“Hello,” said Temeraire, peering down with interest equal to that with which he was observed. “I am very pleased to meet you. Can you tell me what breed I am?”

Sir Edward did not seem nonplussed by this direct approach, and he made a bow in reply. “I hope I will be able to give you some information, indeed; may I ask you to be so kind as to move some distance up the shore, perhaps by that tree which you see over there, and spread your wings, so we may better see your full conformation?”

Temeraire went willingly, and Sir Edward observed his motion. “Hm, very odd, not characteristic at all, the way he holds his tail. Laurence, you say his egg was found in Brazil?”

“As to that, I cannot properly tell you, I am afraid,” Laurence said, studying Temeraire’s tail; he could see nothing unusual, but of course he had no real basis for comparison. Temeraire carried his tail off the ground, and it lashed the air gently as he walked. “We took him from a French prize, and she was most recently come from Rio, judging by the markings on some of her water casks, but more than that I cannot say. The logs were thrown overboard as we took her, and the captain very naturally refused to give us any information about where the egg was discovered. But I assume it could not have come from much further, due to the length of the journey.”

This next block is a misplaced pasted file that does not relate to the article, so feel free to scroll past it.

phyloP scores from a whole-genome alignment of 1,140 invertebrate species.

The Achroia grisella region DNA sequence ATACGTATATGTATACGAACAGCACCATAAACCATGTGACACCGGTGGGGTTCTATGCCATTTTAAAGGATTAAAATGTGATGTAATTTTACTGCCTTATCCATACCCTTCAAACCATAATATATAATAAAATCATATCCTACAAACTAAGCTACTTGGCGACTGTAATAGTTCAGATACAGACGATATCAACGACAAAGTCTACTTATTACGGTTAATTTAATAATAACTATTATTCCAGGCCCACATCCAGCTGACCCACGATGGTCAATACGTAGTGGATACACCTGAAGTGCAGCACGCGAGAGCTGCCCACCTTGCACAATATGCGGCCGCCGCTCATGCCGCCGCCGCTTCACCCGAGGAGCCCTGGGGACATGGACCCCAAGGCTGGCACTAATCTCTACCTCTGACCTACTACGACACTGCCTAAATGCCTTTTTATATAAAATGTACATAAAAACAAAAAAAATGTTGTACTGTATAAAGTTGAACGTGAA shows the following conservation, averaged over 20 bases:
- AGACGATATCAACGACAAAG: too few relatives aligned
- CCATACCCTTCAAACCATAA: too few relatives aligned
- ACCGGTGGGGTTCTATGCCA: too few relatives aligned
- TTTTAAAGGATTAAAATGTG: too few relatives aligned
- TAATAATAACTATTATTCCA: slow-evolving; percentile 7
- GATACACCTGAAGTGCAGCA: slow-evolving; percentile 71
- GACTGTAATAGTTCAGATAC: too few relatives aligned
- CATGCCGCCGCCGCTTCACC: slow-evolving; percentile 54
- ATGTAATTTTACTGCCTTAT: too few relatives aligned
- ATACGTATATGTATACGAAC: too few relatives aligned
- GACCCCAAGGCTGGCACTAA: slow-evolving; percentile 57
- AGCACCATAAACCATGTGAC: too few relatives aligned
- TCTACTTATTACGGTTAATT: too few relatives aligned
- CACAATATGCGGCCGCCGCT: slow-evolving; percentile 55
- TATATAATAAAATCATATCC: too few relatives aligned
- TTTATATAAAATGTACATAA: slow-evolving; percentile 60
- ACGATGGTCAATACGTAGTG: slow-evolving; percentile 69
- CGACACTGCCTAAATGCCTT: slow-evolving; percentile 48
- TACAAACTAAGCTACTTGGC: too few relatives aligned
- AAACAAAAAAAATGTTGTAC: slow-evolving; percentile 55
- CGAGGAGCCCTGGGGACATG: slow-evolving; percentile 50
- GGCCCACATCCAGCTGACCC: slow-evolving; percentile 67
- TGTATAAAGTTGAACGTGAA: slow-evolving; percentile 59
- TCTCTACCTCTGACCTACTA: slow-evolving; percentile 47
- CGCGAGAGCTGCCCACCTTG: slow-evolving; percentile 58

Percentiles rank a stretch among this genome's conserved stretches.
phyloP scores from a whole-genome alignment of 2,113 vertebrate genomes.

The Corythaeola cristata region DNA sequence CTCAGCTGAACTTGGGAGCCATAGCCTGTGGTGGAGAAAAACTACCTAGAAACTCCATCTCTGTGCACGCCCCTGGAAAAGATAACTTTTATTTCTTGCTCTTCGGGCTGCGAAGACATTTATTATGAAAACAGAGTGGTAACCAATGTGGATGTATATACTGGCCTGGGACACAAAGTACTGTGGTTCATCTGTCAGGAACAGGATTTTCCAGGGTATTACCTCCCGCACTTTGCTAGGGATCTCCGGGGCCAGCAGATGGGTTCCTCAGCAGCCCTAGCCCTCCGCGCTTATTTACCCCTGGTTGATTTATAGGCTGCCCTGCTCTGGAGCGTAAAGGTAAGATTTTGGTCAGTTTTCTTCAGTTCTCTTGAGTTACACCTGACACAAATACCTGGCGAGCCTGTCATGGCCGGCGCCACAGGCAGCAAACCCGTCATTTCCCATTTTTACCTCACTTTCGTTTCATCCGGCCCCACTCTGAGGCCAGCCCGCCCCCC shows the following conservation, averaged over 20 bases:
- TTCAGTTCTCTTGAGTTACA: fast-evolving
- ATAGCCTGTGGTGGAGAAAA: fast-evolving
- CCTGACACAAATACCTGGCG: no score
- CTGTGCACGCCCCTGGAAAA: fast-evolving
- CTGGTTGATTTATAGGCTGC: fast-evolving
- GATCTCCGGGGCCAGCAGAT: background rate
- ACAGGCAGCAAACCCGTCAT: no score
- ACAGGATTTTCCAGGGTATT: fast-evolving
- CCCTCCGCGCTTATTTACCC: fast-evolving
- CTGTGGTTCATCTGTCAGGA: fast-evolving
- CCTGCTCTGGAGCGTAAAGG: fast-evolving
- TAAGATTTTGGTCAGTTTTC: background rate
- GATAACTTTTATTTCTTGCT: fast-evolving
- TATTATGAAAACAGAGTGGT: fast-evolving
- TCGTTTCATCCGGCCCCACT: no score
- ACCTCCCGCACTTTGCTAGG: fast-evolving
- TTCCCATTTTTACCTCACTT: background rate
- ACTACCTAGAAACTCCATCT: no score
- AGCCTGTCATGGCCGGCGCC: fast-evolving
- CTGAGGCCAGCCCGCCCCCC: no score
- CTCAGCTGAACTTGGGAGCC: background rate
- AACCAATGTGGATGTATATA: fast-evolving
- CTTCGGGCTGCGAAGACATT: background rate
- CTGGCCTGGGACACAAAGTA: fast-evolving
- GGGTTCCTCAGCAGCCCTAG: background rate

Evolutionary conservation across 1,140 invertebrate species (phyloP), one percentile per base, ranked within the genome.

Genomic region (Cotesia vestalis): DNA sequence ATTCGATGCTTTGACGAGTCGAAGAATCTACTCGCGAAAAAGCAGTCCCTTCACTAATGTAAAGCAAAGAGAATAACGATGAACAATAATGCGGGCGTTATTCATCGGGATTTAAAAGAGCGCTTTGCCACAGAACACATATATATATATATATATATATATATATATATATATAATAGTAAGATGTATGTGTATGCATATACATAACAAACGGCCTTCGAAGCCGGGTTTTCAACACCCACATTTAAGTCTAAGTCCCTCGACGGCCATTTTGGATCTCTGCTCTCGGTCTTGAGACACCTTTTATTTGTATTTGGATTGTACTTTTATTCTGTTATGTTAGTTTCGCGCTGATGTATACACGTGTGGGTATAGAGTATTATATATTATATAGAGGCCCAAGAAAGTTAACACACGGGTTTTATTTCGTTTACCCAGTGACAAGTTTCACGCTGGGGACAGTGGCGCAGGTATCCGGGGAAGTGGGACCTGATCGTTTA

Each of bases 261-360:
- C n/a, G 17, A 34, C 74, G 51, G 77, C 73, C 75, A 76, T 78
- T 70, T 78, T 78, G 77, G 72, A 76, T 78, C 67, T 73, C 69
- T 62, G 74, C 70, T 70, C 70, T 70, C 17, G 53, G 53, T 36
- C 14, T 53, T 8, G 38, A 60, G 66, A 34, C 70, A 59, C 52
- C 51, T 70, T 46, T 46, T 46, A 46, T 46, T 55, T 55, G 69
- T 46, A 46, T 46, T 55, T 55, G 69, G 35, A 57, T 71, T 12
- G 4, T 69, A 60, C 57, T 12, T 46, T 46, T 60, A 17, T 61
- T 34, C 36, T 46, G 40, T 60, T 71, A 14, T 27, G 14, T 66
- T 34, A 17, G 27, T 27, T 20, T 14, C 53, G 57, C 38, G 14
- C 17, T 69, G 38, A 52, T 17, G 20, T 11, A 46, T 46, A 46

“Oh, that is by no means certain,” Sir Edward said. “There are some subspecies which mature in the shell for upwards of ten years, and twenty months is a common average. Good Lord.”

Temeraire had just spread out his wings; they were still dripping water. “Yes?” Laurence asked hopefully.

“Laurence, my God, those wings,” Sir Edward cried, and literally ran across the shore towards Temeraire. Laurence blinked and went after him, and caught up to him only by the dragon’s side. Sir Edward was gently stroking one of the six spines that divided the sections of Temeraire’s wings, gazing at it with greedy passion. Temeraire had craned his head about to watch, but was keeping otherwise still, and did not seem to mind having his wing handled.

“Do you recognize him, then?” Laurence asked Sir Edward tentatively; the man looked quite overwhelmed.

“Recognize? Not, I assure you, in the sense of ever having seen his kind before; there can scarcely be three living men in Europe who have, and on the strength of this one glance I am already furnished with enough material for an address to the Royal Society,” Sir Edward answered. “But the wings are irrefutable, and the number of talons: he is a Chinese Imperial, although of which line I certainly cannot tell you. Oh, Laurence, what a prize!”